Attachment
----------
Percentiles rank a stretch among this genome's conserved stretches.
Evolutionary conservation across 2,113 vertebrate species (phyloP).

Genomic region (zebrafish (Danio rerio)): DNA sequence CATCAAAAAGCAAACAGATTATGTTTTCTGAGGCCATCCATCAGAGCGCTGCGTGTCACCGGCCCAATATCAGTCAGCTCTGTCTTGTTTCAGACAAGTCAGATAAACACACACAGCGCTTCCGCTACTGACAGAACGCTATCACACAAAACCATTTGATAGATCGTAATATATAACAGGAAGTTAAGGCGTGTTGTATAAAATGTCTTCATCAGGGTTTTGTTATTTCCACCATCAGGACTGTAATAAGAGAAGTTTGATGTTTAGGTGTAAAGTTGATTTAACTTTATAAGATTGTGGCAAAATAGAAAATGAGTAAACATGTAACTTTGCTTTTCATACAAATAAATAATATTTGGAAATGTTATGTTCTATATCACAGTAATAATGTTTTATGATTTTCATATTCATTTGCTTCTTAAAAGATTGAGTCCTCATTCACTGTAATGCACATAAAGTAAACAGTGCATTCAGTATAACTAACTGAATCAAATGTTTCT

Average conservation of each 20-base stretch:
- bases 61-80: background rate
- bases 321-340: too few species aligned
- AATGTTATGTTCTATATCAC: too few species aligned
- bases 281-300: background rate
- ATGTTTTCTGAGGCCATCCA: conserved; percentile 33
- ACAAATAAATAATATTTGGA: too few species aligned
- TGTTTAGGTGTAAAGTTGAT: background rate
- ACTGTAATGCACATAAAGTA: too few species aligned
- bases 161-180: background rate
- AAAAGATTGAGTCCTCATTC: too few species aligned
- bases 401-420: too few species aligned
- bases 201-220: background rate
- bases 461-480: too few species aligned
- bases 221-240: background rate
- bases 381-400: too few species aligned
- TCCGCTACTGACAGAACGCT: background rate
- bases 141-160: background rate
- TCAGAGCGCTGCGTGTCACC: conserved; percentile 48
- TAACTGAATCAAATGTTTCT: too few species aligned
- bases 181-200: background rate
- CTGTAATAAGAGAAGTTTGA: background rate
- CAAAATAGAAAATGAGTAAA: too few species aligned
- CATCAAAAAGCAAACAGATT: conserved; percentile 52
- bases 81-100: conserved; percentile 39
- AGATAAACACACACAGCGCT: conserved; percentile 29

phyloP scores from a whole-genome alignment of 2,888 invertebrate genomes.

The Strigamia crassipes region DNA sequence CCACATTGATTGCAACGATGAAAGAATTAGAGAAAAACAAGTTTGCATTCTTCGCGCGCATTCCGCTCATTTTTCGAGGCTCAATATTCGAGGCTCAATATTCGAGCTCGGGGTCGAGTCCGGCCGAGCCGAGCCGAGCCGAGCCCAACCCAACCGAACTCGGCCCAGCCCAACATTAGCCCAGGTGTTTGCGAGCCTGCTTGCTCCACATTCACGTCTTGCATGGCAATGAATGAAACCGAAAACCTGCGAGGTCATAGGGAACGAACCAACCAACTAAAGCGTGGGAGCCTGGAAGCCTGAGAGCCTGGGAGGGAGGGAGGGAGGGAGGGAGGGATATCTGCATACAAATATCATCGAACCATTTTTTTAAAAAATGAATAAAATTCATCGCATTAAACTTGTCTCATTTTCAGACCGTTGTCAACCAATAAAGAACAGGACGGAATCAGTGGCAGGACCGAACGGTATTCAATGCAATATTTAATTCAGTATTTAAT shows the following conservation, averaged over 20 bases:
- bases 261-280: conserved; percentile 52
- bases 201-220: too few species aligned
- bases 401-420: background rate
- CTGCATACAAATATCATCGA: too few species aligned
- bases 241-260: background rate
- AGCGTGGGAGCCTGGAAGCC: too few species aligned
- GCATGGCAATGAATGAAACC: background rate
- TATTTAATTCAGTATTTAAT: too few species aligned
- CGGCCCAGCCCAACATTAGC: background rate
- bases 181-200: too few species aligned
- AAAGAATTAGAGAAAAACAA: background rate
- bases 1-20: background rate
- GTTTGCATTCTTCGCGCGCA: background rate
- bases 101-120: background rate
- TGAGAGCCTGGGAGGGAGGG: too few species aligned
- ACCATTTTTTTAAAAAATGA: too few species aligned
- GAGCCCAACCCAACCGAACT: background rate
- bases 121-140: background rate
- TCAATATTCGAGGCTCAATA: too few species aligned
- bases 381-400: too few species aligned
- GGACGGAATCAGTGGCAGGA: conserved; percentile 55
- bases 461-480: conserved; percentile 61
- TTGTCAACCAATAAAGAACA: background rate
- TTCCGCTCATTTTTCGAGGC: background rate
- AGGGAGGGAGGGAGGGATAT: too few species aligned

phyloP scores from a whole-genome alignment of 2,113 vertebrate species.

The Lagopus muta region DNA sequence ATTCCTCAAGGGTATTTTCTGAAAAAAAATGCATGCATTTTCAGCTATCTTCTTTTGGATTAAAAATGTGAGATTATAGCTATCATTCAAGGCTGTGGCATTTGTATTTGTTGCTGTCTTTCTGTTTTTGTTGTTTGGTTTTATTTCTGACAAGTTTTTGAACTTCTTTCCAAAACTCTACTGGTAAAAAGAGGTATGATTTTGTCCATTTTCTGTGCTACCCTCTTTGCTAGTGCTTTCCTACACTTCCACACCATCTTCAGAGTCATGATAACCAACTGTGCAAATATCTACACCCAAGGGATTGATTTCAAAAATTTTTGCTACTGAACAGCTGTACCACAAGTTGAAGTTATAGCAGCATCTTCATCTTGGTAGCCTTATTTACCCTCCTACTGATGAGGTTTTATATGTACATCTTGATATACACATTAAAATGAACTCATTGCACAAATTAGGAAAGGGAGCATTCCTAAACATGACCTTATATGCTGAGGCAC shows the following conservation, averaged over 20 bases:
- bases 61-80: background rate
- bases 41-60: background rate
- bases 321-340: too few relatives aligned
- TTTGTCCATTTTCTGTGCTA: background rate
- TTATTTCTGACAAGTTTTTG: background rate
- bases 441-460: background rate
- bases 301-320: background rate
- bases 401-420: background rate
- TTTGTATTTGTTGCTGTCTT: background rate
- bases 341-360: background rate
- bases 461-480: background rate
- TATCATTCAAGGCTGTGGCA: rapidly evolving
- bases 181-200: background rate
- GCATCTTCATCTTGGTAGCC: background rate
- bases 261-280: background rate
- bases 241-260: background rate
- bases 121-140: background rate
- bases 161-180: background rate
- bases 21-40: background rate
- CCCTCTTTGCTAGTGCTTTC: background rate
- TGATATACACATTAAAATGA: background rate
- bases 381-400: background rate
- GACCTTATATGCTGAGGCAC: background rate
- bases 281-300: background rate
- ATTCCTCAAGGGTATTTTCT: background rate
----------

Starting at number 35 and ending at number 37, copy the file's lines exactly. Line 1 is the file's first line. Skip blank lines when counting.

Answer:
- CTGCATACAAATATCATCGA: too few species aligned
- bases 241-260: background rate
- AGCGTGGGAGCCTGGAAGCC: too few species aligned